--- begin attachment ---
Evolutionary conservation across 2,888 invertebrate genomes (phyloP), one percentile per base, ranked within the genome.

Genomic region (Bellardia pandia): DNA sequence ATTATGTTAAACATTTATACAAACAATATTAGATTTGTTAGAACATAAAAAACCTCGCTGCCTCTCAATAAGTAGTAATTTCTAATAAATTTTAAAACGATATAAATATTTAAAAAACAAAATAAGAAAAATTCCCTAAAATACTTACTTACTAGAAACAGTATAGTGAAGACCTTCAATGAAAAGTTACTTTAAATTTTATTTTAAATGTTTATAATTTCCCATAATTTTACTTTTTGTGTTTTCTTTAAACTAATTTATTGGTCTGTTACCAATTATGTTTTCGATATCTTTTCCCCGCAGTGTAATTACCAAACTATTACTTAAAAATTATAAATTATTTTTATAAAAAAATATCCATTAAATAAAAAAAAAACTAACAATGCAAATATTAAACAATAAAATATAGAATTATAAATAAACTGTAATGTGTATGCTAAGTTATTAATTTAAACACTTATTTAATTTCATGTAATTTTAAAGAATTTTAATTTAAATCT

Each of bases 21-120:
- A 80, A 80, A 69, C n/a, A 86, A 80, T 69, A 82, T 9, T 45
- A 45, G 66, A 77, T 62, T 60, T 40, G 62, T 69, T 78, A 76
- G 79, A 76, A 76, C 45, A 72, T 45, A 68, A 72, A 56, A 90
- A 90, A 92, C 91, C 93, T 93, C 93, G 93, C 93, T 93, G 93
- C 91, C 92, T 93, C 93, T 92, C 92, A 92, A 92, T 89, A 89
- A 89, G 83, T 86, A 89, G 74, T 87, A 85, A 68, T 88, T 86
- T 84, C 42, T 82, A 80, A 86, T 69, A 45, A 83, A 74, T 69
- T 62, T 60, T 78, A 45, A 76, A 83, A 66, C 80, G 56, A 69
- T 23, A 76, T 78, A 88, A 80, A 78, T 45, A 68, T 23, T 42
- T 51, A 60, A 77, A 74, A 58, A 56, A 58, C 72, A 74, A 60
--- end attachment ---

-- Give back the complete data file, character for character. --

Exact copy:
Evolutionary conservation across 2,888 invertebrate genomes (phyloP), one percentile per base, ranked within the genome.

Genomic region (Bellardia pandia): DNA sequence ATTATGTTAAACATTTATACAAACAATATTAGATTTGTTAGAACATAAAAAACCTCGCTGCCTCTCAATAAGTAGTAATTTCTAATAAATTTTAAAACGATATAAATATTTAAAAAACAAAATAAGAAAAATTCCCTAAAATACTTACTTACTAGAAACAGTATAGTGAAGACCTTCAATGAAAAGTTACTTTAAATTTTATTTTAAATGTTTATAATTTCCCATAATTTTACTTTTTGTGTTTTCTTTAAACTAATTTATTGGTCTGTTACCAATTATGTTTTCGATATCTTTTCCCCGCAGTGTAATTACCAAACTATTACTTAAAAATTATAAATTATTTTTATAAAAAAATATCCATTAAATAAAAAAAAAACTAACAATGCAAATATTAAACAATAAAATATAGAATTATAAATAAACTGTAATGTGTATGCTAAGTTATTAATTTAAACACTTATTTAATTTCATGTAATTTTAAAGAATTTTAATTTAAATCT

Each of bases 21-120:
- A 80, A 80, A 69, C n/a, A 86, A 80, T 69, A 82, T 9, T 45
- A 45, G 66, A 77, T 62, T 60, T 40, G 62, T 69, T 78, A 76
- G 79, A 76, A 76, C 45, A 72, T 45, A 68, A 72, A 56, A 90
- A 90, A 92, C 91, C 93, T 93, C 93, G 93, C 93, T 93, G 93
- C 91, C 92, T 93, C 93, T 92, C 92, A 92, A 92, T 89, A 89
- A 89, G 83, T 86, A 89, G 74, T 87, A 85, A 68, T 88, T 86
- T 84, C 42, T 82, A 80, A 86, T 69, A 45, A 83, A 74, T 69
- T 62, T 60, T 78, A 45, A 76, A 83, A 66, C 80, G 56, A 69
- T 23, A 76, T 78, A 88, A 80, A 78, T 45, A 68, T 23, T 42
- T 51, A 60, A 77, A 74, A 58, A 56, A 58, C 72, A 74, A 60